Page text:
Back to e-readers though: they replicate the visual dimension of books admirably and are very readable, very useful, and exceedingly pragmatic/transportable. They are the future and I would like one, regardless of how much I cherish my collection of real books.

The stylepress: this is what I spoke of a niche industry. The idea is that the content is so premium that the relevant target demographic will pay for it regardless, and the stylepress hit the nail on the head with this one. Producing intellectually, creatively, and/or aesthetically superior material inevitably aligns with the reader group that thinks itself intellectually, creatively and aesthetically superior (and coincidentally usually has disposable income) enough to place a value on those attributes above economic pragmatism. The people who buy, and will be buying, stylepress magazines are the same types who buy vinyl records or vintage books. There are coexisting airs of existential satisfaction, romantic inclinations, Veblen goods pursuit, and identity creation throughout the whole project. "Such magazines are not produced; they are lived" may be a pretentious idea, but the audience is often more than willing to take an idea like that and run with it.

Phil Wiebe said...

Despite what my comments imply, I like the stylepress and think it should survive. There's a lot of fine published material(as well as a lot of garbage) that otherwise might not see the light of day, and production values are admirable - it's nice to see some really good design on an actual page of high quality paper (my Dad was a graphic designer back in the 'good old days,' so maybe that's just nostalgia talking).

Here in 2013, we still don't have readily available, flexible, paper-style e-readers. We do have tablet-style e-readers with all the other specifications he mentioned though, and a few that he didn't, like touch screens and telecommunications connectivity. Not a bad future so far, but I'm in no rush to get rid of the book.

Nicholas Greco said...

Dispatch sounds good. I'm in for a subscription (paper, by the way). I love my iPad, but you're right that my books are much more appreciated. Plus, Roland Barthes never signed an iPad.

I should mention that the "Push Select" project is excellent. I have been loosely following the work there, and I am extremely (truly) proud. Many of the contributors are former students, and I *will* take credit whether I should or not.

So, just for curiousity (and marks, since I'm drunk with power), what is your favourite physical book? Why?

Phil Wiebe said...

I'm a compulsive buyer of used books and books often constitute the only items on my Christmas and birthday lists, so I may more than the average 21 year old to choose from.

That said, there are a few that stand out in my collection as books that I'm so happy to have that they are nearly indispensable, and all for different reasons.

On a merely content-focused, pragmatic level, I love anthologies from Wiley-Blackwell, Cambridge Companions to anything, Oxford editions of compilations, and encyclopedias on topics that interest me; like Cahn and Meskin's Aesthetics: A Comprehensive Anthology, my Cambridge Companions to Kant, Schopenhauer, and Kierkegaard, my Oxford Edition of Oscar Wilde - The Major Works, or Universe's 1001 Beers You Must Taste Before You Die (the whole 1001 ... Before You Die series is actually pretty cool). Norton Anthologies of Poetry also hold a special place in my heart for just having so much great content and being the book I want to get my work into the most.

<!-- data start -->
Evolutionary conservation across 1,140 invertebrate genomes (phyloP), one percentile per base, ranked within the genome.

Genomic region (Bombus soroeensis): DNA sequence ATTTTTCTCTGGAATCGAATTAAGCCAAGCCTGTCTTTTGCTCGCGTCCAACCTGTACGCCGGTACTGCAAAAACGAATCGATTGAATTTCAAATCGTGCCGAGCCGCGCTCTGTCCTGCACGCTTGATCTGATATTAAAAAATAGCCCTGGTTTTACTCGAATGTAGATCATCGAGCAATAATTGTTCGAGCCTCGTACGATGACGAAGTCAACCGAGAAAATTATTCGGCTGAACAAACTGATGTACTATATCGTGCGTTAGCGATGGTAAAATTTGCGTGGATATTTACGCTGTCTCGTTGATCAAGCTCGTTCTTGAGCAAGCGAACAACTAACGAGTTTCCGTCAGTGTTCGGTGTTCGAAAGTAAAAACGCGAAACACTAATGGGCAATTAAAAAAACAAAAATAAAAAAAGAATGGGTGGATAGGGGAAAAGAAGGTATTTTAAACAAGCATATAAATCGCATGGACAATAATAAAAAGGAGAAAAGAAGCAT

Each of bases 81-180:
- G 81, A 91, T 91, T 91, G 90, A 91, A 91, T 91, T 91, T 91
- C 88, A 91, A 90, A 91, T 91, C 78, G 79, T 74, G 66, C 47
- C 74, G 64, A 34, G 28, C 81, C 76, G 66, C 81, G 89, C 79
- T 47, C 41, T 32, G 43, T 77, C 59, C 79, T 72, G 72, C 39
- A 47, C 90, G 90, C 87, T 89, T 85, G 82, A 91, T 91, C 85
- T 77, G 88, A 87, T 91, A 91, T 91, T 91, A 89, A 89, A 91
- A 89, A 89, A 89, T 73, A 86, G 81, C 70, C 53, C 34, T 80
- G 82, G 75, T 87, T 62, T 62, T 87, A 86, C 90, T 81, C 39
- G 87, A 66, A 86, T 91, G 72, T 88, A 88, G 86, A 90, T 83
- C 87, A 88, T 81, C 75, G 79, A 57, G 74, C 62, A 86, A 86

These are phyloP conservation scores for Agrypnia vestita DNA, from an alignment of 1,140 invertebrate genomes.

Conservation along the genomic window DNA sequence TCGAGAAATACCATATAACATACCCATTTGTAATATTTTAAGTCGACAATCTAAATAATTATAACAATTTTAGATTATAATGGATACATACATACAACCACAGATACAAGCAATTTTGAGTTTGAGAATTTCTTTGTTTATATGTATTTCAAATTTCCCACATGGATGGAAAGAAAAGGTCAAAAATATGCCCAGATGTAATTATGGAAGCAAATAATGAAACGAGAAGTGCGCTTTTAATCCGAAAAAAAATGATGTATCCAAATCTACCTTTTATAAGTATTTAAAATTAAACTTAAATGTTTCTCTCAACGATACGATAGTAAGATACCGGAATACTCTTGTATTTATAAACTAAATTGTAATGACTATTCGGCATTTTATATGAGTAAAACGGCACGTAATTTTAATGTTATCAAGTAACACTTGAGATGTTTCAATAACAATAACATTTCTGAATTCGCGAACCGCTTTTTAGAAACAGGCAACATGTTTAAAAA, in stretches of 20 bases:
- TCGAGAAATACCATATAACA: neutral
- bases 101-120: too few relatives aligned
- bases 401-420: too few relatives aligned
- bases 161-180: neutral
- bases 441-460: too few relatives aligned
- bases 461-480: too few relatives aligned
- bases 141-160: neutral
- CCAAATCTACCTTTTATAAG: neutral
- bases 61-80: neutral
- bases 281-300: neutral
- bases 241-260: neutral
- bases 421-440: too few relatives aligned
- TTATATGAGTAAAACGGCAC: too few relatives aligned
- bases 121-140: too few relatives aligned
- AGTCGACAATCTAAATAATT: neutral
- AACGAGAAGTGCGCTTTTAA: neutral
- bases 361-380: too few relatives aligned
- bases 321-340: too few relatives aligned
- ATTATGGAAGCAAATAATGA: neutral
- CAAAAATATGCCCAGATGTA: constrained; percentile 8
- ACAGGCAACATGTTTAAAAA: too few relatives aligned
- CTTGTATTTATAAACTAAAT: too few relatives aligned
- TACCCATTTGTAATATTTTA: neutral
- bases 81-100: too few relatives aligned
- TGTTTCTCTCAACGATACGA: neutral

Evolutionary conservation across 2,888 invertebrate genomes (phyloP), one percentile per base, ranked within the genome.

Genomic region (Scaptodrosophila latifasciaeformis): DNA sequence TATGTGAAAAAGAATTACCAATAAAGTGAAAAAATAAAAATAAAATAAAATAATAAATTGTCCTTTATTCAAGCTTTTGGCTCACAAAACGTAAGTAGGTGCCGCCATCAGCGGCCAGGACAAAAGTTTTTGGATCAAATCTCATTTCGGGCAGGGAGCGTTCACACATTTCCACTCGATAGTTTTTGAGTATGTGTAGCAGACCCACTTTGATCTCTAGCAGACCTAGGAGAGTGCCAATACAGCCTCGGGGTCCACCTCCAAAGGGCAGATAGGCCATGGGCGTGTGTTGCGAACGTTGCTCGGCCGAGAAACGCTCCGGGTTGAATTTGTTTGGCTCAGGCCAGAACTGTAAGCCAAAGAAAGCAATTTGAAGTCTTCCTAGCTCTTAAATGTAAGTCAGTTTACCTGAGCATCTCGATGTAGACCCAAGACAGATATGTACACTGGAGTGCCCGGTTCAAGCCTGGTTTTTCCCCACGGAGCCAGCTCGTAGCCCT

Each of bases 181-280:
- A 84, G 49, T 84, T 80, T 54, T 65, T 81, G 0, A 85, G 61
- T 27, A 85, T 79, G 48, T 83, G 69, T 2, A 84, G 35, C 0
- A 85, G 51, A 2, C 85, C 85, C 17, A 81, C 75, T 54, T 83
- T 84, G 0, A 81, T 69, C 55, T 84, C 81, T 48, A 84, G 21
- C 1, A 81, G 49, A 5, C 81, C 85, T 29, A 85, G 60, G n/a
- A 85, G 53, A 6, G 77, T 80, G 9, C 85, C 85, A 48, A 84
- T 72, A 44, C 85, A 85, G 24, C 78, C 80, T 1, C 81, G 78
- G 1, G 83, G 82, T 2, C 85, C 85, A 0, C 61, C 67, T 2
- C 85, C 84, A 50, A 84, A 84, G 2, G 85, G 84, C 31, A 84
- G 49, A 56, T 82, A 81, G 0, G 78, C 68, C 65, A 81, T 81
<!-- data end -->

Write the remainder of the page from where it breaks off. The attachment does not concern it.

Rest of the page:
I'm not a rare, antiquarian, or vintage book collector in any sense but I do take some pride in owning some old, rare, or downright weird books. Namely, An Illustrated History to the Holy Bible published in 1873, my great-great-grandfather S.I. Merrill's Bible that he received at confirmation in the late 1890s (, a Masonic Bible, Jaspert, Berry, and Johnson's The Encyclopaedia of Typefaces, a smallpress first edition of Hark! A Vagrant, and the very hard-to-find Pipes: Artisans and Trademarks, which was only recently translated into English from Portuguese.

On a sentimental level, I am fond of books such as my battered copy of T.S. Eliot's Selected Poems, which I bought used for $2.50, which is full of annotations that I wrote in the margins, or the pristine copy of Ezra Pound's complete works that my sister gave to me. In fact, all books that were given to me as gifts could be mentioned here, but that would be far too many.

But if I had to pick just one book that was best purely for aesthetic reasons, I'd probably have to go with Wittgenstein's Philosophical Investigations. The copy I have is not any old printing, it is the hardcover 50th Anniversary Commemorative Edition by Blackwell. It bears a handsome dust jacket with a striking photograph of Wittgenstein's face (if Barthes and Wittgenstein had been contemporaries, I think they would have hit it off). The book itself is printed on high quality paper and is typeset in Garamond, so that's the visual level taken care of nicely. Though I bought the book used, its condition is pristine, and the pages rustle with a fine tenor. It smells like nothing, which is perfect for me since I am not a sucker for books wihh smells. It feels good in your hands, hefty but not too big, and with the choice between glossy but not slippery dustjacket and the smooth but subtly textured hardcover. But the thing that really seals the deal for this edition is that it's a double text: you can enjoy Wittgenstein's words in the original German or read the definitive G.E.M. Anscombe translation on the facing pages. It's good to know that there are still publishers out there willing to go the extra mile for publishing an outstanding edition. I don't know of any Kindle books where you can easily access two languages at the same time.